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Monitoring air quality

It is the role of our regional councils and unitary authorities to monitor air quality in their regions. Access regional data from this page.

Air quality monitoring data

See the data on the LAWA website.

Where air quality is monitored

Regional councils monitor air quality in areas (airsheds) where air quality has or could breach the National Environmental Standards for Air Quality (Air Quality NES)  

How airsheds are defined

An Air Quality NES airshed is a geographic area for air quality management. It extends upwards from ground level with no upper limit and includes coastal marine areas.

The geographic boundary of each regional council or unitary authority defines their airshed. However, the local authority may apply to the Minister for the Environment to partition off a part of their region as a separate airshed for air quality management. These sub-airsheds are specified by notice in the Gazette and are commonly known as ‘gazetted airsheds’.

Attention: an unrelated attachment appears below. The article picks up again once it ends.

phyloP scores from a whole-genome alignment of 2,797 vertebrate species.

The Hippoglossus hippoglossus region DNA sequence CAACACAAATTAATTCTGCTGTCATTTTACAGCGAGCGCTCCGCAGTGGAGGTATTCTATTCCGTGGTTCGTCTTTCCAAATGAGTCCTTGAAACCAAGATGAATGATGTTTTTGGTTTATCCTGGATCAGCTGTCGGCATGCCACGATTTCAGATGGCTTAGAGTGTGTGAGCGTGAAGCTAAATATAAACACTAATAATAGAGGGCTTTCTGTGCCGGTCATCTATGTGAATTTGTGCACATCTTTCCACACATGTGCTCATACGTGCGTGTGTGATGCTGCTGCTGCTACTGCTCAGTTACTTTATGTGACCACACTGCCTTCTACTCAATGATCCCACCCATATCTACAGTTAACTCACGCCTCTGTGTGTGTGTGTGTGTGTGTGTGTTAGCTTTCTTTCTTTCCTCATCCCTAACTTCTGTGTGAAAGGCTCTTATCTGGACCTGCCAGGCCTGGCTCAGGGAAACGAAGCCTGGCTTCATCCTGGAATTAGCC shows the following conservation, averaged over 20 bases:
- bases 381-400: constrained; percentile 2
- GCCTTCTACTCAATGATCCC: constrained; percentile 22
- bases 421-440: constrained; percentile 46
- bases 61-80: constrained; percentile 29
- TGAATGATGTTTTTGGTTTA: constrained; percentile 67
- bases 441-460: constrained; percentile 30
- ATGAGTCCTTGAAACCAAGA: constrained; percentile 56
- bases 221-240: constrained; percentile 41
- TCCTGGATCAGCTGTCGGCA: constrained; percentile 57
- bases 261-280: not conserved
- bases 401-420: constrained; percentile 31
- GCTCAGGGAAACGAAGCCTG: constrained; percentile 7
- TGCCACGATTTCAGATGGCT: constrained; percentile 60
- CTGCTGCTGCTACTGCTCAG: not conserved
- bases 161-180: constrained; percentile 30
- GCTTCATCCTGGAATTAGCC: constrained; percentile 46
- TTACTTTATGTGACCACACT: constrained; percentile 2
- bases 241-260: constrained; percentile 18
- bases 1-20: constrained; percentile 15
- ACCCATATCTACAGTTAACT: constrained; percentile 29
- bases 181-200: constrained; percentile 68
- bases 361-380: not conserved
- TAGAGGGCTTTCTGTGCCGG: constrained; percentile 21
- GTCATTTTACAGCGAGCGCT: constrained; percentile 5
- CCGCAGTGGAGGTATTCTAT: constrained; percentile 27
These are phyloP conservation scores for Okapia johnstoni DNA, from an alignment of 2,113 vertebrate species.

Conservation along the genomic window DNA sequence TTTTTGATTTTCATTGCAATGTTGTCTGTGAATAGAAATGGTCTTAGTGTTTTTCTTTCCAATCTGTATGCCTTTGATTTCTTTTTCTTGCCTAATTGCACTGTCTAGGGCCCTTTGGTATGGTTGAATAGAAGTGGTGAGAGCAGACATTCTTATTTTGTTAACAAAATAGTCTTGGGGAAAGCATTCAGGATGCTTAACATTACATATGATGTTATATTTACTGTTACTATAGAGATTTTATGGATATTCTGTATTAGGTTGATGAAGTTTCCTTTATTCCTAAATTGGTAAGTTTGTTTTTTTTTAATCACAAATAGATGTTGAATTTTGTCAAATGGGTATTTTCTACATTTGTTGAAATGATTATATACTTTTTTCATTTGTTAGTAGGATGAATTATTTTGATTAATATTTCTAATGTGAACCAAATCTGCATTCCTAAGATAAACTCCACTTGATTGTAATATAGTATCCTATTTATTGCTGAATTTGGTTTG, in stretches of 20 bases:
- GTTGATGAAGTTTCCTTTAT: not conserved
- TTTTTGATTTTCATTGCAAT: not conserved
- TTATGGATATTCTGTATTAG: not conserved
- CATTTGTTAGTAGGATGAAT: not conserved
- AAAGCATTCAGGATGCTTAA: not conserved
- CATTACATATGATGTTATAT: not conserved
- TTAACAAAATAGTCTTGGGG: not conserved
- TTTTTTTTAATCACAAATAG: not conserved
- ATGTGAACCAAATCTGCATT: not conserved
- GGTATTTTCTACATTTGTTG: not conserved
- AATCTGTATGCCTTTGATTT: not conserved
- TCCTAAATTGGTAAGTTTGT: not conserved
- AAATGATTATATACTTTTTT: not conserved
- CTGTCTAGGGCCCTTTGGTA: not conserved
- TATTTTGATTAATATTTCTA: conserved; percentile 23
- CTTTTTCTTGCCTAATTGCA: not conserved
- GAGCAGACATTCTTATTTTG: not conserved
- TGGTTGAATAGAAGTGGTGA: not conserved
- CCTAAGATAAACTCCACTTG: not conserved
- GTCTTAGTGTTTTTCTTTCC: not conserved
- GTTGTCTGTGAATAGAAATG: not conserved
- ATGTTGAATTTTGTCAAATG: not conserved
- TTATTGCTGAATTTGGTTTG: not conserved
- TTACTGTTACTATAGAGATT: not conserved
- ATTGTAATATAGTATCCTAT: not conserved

Number and location of airsheds

There are 89 airsheds in New Zealand: 73 gazetted airsheds and 16 airsheds defined by the regional council and unitary authority boundaries. 

All but one of the gazetted airsheds have the potential to breach the particulate matter (PM10) standard. The remaining airshed (Marsden Point in Northland) has the potential to breach the sulphur dioxide standard.

In most cases a gazetted airshed is confined to a single urban area but it may also be a combination of towns (eg, the Otago 1 airshed combines Alexandra, Arrowtown, Clyde and Cromwell).  

Reviewed:
25/02/20